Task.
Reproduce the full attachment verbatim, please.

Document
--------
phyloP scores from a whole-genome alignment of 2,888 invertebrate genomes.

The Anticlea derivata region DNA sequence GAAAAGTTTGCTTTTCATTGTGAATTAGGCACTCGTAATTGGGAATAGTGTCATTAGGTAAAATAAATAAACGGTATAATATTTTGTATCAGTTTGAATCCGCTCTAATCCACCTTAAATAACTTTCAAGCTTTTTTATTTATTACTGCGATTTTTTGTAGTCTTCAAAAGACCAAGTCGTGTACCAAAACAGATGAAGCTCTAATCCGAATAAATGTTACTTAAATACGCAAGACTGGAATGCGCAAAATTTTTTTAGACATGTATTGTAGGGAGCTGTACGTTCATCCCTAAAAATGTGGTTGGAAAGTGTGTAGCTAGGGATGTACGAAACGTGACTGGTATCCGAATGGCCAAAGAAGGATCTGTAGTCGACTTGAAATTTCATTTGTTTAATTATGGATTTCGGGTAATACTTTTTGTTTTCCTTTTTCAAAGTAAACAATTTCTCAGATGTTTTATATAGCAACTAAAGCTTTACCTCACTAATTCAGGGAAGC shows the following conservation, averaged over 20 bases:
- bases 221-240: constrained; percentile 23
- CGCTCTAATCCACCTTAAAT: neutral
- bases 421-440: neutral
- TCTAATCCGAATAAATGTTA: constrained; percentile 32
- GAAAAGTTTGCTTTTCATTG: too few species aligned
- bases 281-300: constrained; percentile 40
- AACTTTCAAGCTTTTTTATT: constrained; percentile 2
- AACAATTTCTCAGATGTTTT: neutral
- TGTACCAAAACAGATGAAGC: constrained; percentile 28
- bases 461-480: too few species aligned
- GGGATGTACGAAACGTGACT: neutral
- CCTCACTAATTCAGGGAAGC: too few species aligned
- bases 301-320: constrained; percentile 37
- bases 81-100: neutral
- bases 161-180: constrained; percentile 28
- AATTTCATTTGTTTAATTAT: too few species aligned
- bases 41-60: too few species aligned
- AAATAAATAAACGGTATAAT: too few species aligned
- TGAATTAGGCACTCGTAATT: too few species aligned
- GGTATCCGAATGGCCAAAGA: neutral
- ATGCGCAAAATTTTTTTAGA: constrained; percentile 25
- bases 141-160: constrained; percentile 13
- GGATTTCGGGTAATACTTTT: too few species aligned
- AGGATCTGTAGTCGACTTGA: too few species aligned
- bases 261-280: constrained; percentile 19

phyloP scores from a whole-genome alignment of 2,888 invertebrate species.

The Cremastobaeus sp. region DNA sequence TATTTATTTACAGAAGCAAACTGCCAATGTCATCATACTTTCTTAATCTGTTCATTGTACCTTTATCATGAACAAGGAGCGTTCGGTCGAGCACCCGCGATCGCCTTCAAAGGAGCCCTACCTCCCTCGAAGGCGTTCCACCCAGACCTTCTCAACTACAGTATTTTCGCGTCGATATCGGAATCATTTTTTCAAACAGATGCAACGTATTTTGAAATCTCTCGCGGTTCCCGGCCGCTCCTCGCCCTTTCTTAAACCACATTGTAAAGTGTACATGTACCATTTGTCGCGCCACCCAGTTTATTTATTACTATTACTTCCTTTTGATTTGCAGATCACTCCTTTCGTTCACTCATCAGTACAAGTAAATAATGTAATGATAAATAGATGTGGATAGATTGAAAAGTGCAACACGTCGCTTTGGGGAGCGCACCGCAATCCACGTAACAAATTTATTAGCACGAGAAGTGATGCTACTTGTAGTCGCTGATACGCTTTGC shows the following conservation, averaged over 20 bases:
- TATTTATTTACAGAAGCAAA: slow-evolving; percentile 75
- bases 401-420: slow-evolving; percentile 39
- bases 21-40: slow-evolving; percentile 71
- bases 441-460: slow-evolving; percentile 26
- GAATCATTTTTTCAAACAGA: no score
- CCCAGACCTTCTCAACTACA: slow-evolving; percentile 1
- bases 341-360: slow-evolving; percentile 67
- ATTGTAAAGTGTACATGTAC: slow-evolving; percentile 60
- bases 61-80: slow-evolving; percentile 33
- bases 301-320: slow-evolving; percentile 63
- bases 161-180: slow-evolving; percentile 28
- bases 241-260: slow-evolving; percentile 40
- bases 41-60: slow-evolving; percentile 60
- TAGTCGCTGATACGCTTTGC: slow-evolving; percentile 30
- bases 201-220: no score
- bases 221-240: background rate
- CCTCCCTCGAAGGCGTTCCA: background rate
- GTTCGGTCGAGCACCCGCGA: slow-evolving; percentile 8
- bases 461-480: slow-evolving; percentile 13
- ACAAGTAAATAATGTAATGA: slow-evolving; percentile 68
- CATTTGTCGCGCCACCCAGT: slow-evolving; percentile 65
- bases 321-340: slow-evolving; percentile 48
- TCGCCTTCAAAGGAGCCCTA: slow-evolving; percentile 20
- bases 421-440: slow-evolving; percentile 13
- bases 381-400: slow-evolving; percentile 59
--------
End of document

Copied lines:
phyloP scores from a whole-genome alignment of 2,888 invertebrate genomes.

The Anticlea derivata region DNA sequence GAAAAGTTTGCTTTTCATTGTGAATTAGGCACTCGTAATTGGGAATAGTGTCATTAGGTAAAATAAATAAACGGTATAATATTTTGTATCAGTTTGAATCCGCTCTAATCCACCTTAAATAACTTTCAAGCTTTTTTATTTATTACTGCGATTTTTTGTAGTCTTCAAAAGACCAAGTCGTGTACCAAAACAGATGAAGCTCTAATCCGAATAAATGTTACTTAAATACGCAAGACTGGAATGCGCAAAATTTTTTTAGACATGTATTGTAGGGAGCTGTACGTTCATCCCTAAAAATGTGGTTGGAAAGTGTGTAGCTAGGGATGTACGAAACGTGACTGGTATCCGAATGGCCAAAGAAGGATCTGTAGTCGACTTGAAATTTCATTTGTTTAATTATGGATTTCGGGTAATACTTTTTGTTTTCCTTTTTCAAAGTAAACAATTTCTCAGATGTTTTATATAGCAACTAAAGCTTTACCTCACTAATTCAGGGAAGC shows the following conservation, averaged over 20 bases:
- bases 221-240: constrained; percentile 23
- CGCTCTAATCCACCTTAAAT: neutral
- bases 421-440: neutral
- TCTAATCCGAATAAATGTTA: constrained; percentile 32
- GAAAAGTTTGCTTTTCATTG: too few species aligned
- bases 281-300: constrained; percentile 40
- AACTTTCAAGCTTTTTTATT: constrained; percentile 2
- AACAATTTCTCAGATGTTTT: neutral
- TGTACCAAAACAGATGAAGC: constrained; percentile 28
- bases 461-480: too few species aligned
- GGGATGTACGAAACGTGACT: neutral
- CCTCACTAATTCAGGGAAGC: too few species aligned
- bases 301-320: constrained; percentile 37
- bases 81-100: neutral
- bases 161-180: constrained; percentile 28
- AATTTCATTTGTTTAATTAT: too few species aligned
- bases 41-60: too few species aligned
- AAATAAATAAACGGTATAAT: too few species aligned
- TGAATTAGGCACTCGTAATT: too few species aligned
- GGTATCCGAATGGCCAAAGA: neutral
- ATGCGCAAAATTTTTTTAGA: constrained; percentile 25
- bases 141-160: constrained; percentile 13
- GGATTTCGGGTAATACTTTT: too few species aligned
- AGGATCTGTAGTCGACTTGA: too few species aligned
- bases 261-280: constrained; percentile 19

phyloP scores from a whole-genome alignment of 2,888 invertebrate species.

The Cremastobaeus sp. region DNA sequence TATTTATTTACAGAAGCAAACTGCCAATGTCATCATACTTTCTTAATCTGTTCATTGTACCTTTATCATGAACAAGGAGCGTTCGGTCGAGCACCCGCGATCGCCTTCAAAGGAGCCCTACCTCCCTCGAAGGCGTTCCACCCAGACCTTCTCAACTACAGTATTTTCGCGTCGATATCGGAATCATTTTTTCAAACAGATGCAACGTATTTTGAAATCTCTCGCGGTTCCCGGCCGCTCCTCGCCCTTTCTTAAACCACATTGTAAAGTGTACATGTACCATTTGTCGCGCCACCCAGTTTATTTATTACTATTACTTCCTTTTGATTTGCAGATCACTCCTTTCGTTCACTCATCAGTACAAGTAAATAATGTAATGATAAATAGATGTGGATAGATTGAAAAGTGCAACACGTCGCTTTGGGGAGCGCACCGCAATCCACGTAACAAATTTATTAGCACGAGAAGTGATGCTACTTGTAGTCGCTGATACGCTTTGC shows the following conservation, averaged over 20 bases:
- TATTTATTTACAGAAGCAAA: slow-evolving; percentile 75
- bases 401-420: slow-evolving; percentile 39
- bases 21-40: slow-evolving; percentile 71
- bases 441-460: slow-evolving; percentile 26
- GAATCATTTTTTCAAACAGA: no score
- CCCAGACCTTCTCAACTACA: slow-evolving; percentile 1
- bases 341-360: slow-evolving; percentile 67
- ATTGTAAAGTGTACATGTAC: slow-evolving; percentile 60
- bases 61-80: slow-evolving; percentile 33
- bases 301-320: slow-evolving; percentile 63
- bases 161-180: slow-evolving; percentile 28
- bases 241-260: slow-evolving; percentile 40
- bases 41-60: slow-evolving; percentile 60
- TAGTCGCTGATACGCTTTGC: slow-evolving; percentile 30
- bases 201-220: no score
- bases 221-240: background rate
- CCTCCCTCGAAGGCGTTCCA: background rate
- GTTCGGTCGAGCACCCGCGA: slow-evolving; percentile 8
- bases 461-480: slow-evolving; percentile 13
- ACAAGTAAATAATGTAATGA: slow-evolving; percentile 68
- CATTTGTCGCGCCACCCAGT: slow-evolving; percentile 65
- bases 321-340: slow-evolving; percentile 48
- TCGCCTTCAAAGGAGCCCTA: slow-evolving; percentile 20
- bases 421-440: slow-evolving; percentile 13
- bases 381-400: slow-evolving; percentile 59